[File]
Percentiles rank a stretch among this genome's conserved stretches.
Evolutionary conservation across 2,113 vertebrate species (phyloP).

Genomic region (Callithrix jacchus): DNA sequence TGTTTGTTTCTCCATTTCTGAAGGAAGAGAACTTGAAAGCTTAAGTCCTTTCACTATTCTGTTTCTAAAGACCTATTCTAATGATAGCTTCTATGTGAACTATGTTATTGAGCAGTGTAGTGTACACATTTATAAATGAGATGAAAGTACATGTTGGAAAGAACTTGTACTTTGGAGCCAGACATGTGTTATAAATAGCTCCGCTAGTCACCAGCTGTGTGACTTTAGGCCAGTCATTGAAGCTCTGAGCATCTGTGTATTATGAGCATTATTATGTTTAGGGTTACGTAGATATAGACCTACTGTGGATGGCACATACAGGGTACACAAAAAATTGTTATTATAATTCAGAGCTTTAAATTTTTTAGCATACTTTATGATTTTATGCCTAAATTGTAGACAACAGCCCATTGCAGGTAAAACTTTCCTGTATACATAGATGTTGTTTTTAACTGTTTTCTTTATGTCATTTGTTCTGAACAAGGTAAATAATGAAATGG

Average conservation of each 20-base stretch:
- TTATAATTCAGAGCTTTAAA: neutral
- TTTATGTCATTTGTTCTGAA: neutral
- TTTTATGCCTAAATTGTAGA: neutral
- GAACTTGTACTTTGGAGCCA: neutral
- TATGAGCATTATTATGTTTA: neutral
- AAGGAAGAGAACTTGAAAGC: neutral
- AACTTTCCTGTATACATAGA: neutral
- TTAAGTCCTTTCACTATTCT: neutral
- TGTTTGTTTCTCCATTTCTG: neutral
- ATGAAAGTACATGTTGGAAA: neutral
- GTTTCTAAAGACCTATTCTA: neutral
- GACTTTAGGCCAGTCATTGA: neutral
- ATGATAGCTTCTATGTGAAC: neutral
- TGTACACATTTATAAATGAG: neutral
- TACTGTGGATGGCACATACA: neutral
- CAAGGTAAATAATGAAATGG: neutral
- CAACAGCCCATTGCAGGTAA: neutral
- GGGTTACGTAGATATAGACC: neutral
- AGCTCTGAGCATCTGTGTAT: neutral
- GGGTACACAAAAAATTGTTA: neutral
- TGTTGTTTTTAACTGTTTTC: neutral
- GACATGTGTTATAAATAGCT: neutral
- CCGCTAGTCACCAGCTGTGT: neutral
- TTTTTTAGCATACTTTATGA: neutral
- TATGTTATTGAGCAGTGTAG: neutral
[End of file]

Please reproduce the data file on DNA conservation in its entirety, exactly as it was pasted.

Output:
Percentiles rank a stretch among this genome's conserved stretches.
Evolutionary conservation across 2,113 vertebrate species (phyloP).

Genomic region (Callithrix jacchus): DNA sequence TGTTTGTTTCTCCATTTCTGAAGGAAGAGAACTTGAAAGCTTAAGTCCTTTCACTATTCTGTTTCTAAAGACCTATTCTAATGATAGCTTCTATGTGAACTATGTTATTGAGCAGTGTAGTGTACACATTTATAAATGAGATGAAAGTACATGTTGGAAAGAACTTGTACTTTGGAGCCAGACATGTGTTATAAATAGCTCCGCTAGTCACCAGCTGTGTGACTTTAGGCCAGTCATTGAAGCTCTGAGCATCTGTGTATTATGAGCATTATTATGTTTAGGGTTACGTAGATATAGACCTACTGTGGATGGCACATACAGGGTACACAAAAAATTGTTATTATAATTCAGAGCTTTAAATTTTTTAGCATACTTTATGATTTTATGCCTAAATTGTAGACAACAGCCCATTGCAGGTAAAACTTTCCTGTATACATAGATGTTGTTTTTAACTGTTTTCTTTATGTCATTTGTTCTGAACAAGGTAAATAATGAAATGG

Average conservation of each 20-base stretch:
- TTATAATTCAGAGCTTTAAA: neutral
- TTTATGTCATTTGTTCTGAA: neutral
- TTTTATGCCTAAATTGTAGA: neutral
- GAACTTGTACTTTGGAGCCA: neutral
- TATGAGCATTATTATGTTTA: neutral
- AAGGAAGAGAACTTGAAAGC: neutral
- AACTTTCCTGTATACATAGA: neutral
- TTAAGTCCTTTCACTATTCT: neutral
- TGTTTGTTTCTCCATTTCTG: neutral
- ATGAAAGTACATGTTGGAAA: neutral
- GTTTCTAAAGACCTATTCTA: neutral
- GACTTTAGGCCAGTCATTGA: neutral
- ATGATAGCTTCTATGTGAAC: neutral
- TGTACACATTTATAAATGAG: neutral
- TACTGTGGATGGCACATACA: neutral
- CAAGGTAAATAATGAAATGG: neutral
- CAACAGCCCATTGCAGGTAA: neutral
- GGGTTACGTAGATATAGACC: neutral
- AGCTCTGAGCATCTGTGTAT: neutral
- GGGTACACAAAAAATTGTTA: neutral
- TGTTGTTTTTAACTGTTTTC: neutral
- GACATGTGTTATAAATAGCT: neutral
- CCGCTAGTCACCAGCTGTGT: neutral
- TTTTTTAGCATACTTTATGA: neutral
- TATGTTATTGAGCAGTGTAG: neutral